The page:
Marc Overhage, MD, PhD
Chief Medical Informatics Officer
Siemens Health Services
Prior to joining Siemens where he leads product strategy and research, Dr. Overhage was the founding Chief Executive Officer of the Indiana Health Information Exchange and was Director of Medical Informatics at the Regenstrief Institute, Inc., and a Sam Regenstrief Professor of Medical Informatics at the Indiana University School of Medicine. He has spent over 25 years developing and implementing scientific and clinical systems and evaluating their value. With his colleagues from the Regenstrief Institute, he created a community wide electronic medical record (Indiana Network for Patient Care) containing data from many sources including laboratories, pharmacies, physician practices and hospitals in central Indiana. In order to create a sustainable financial model, he helped create the Indiana Health Information Exchange, a not-for-profit corporation. He has developed and evaluated clinical decision support including inpatient and outpatient computerized physician order entry and the underlying knowledge bases to support them.
Over the last decade, Dr. Overhage has played a significant regional and national leadership role in advancing the policy, standards, financing and implementation of health information exchange. He serves on the Health Information Technology Standards Committee and the Board of Directors of the National Quality Form as well as being engaged in a number of national healthcare initiatives. He is a member of the Institute of Medicine, a fellow of the American College of Medical Informatics and the American College of Physicians. He received the Davies Recognition Award for Excellence in Computer-Based Patient Recognition for the Regenstrief Medical Record System. Dr. Overhage was a resident in internal medicine, a medical informatics and health services research fellow and then chief medical resident at the Indiana University School of Medicine. He practiced general internal medicine for over 20 years including the ambulatory, inpatient and emergency care settings.
Boyce RD, Ryan PB, Noren GN, et al. Bridging Islands of Information to Establish an Integrated Knowledge Base of Drugs and Health Outcomes of Interest. Drug Saf. 2014 Jul 2;2:2.
Madigan D, Stang PE, Berlin JA, et al. A Systematic Statistical Approach to Evaluating Evidence from Observational Studies. Annual Review of Statistics and Its Application. 2014;1(1):11-39.
Stang P, Ryan P, Hartzema AG, et al. Development and Evaluation of Infrastructure and Analytic Methods for Systematic Drug Safety Surveillance: Lessons and Resources from the Observational Medical Outcomes Partnership. In: Elizabeth B. Andrews NM, editor. Mann’s Pharmacovigilance. Third ed: Wiley-Blackwell; 2014. p. 866.
Ryan PB, Stang PE, Overhage JM, et al. A comparison of the empirical performance of methods for a risk identification system. Drug Saf. 2013 Oct;36(Suppl 1):S143-58. doi: 10.1007/s40264-013-0108-9.
Hartzema AG, Reich CG, Ryan PB, et al. Managing data quality for a drug safety surveillance system. Drug Saf. 2013 Oct;36(Suppl 1):S49-58. doi: 10.1007/s40264-013-0098-7.
Stang PE, Ryan PB, Overhage JM, Schuemie MJ, Hartzema AG, Welebob E. Variation in choice of study design: findings from the Epidemiology Design Decision Inventory and Evaluation (EDDIE) survey. Drug Saf. 2013 Oct;36(Suppl 1):S15-25. doi: 10.1007/s40264-013-0103-1.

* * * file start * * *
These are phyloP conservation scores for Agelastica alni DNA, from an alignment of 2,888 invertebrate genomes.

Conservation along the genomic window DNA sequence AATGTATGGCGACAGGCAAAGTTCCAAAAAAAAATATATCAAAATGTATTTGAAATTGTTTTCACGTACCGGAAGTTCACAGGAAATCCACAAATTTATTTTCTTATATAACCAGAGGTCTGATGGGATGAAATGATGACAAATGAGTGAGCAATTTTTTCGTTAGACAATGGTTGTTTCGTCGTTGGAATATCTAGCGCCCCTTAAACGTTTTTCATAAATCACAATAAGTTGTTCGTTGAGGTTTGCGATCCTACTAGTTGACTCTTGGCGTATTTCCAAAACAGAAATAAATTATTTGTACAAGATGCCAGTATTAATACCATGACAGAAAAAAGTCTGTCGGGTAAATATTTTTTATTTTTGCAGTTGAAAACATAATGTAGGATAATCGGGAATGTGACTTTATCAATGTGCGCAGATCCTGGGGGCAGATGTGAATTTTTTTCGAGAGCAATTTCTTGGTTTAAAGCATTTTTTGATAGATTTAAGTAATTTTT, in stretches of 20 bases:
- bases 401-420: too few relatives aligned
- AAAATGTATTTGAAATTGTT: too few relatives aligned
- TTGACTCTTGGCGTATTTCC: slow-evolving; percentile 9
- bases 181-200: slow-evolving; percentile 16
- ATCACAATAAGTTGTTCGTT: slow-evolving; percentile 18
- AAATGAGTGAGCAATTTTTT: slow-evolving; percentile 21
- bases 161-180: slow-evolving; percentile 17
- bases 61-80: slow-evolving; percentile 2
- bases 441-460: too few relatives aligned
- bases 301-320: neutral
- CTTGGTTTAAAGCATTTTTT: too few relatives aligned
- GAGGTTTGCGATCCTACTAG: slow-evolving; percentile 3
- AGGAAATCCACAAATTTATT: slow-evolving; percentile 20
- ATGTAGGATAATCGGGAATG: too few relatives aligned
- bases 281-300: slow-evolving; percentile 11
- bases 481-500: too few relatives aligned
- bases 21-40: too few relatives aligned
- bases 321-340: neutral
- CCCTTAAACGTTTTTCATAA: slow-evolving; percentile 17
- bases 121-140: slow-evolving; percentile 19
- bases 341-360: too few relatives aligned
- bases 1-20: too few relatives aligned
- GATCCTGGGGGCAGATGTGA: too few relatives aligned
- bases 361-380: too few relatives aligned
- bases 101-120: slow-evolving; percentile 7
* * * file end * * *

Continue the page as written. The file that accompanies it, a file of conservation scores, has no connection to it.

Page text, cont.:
Overhage JM, Ryan PB, Schuemie MJ, Stang PE. Desideratum for evidence based epidemiology. Drug Saf. 2013 Oct;36(Suppl 1):S5-14. doi: 0.1007/s40264-013-0102-2.
Madigan D, Ryan PB, Schuemie M, et al. Evaluating the impact of database heterogeneity on observational study results. Am J Epidemiol. 2013 Aug 15;178(4):645-51. doi: 10.1093/aje/kwt010. Epub 2013 May 5.
Ryan PB, Madigan D, Stang PE, Marc Overhage J, Racoosin JA, Hartzema AG. Response to comment on ’empirical assessment of methods for risk identification in healthcare data’. Stat Med. 2013 Mar 15;32(6):1075-7. doi: 10.02/sim.5725.
Overhage JM, Overhage LM. Sensible use of observational clinical data. Statistical Methods in Medical Research. 2013;22(1):7-13.
Li X, Hui S, Ryan P, Rosenman M, Overhage M. Statistical visualization for assessing performance of methods for safety surveillance using electronic databases. Pharmacoepidemiol Drug Saf. 2013 May;22(5):503-9. doi: 10.1002/pds.3419. Epub 2013 Feb 14.
Ryan PB, Madigan D, Stang PE, Overhage JM, Racoosin JA, Hartzema AG. Empirical assessment of methods for risk identification in healthcare data: results from the experiments of the Observational Medical Outcomes Partnership. Stat Med. 2012 Dec 30;31(30):4401-15. doi: 10.1002/sim.5620. Epub 2012 Sep 27.
Overhage JM, Ryan PB, Reich CG, Hartzema AG, Stang PE. Validation of a common data model for active safety surveillance research. J Am Med Inform Assoc. 2012 Jan-Feb;19(1):54-60. doi: 10.1136/amiajnl-2011-000376. Epub 2011 Oct 28.
Stang PE, Ryan PB, Dusetzina SB, et al. Health Outcomes of Interest in Observational Data: Issues in Identifying Definitions in the Literature. Health Outcomes Research in Medicine. 2012 2//;3(1):e37-e44.
Stang PE, Ryan PB, Racoosin JA, et al. Advancing the science for active surveillance: rationale and design for the Observational Medical Outcomes Partnership. Ann Intern Med. 2010 Nov 2;153(9):600-6. doi: 10.7326/0003-4819-153-9-201011020-00010.
Ryan P, Welebob E, Hartzema A, Stang P, Overhage JM. Surveying US Observational Data Sources and Characteristics for Drug Safety Needs. Pharm Med. 2010 2010/08/01;24(4):231-8.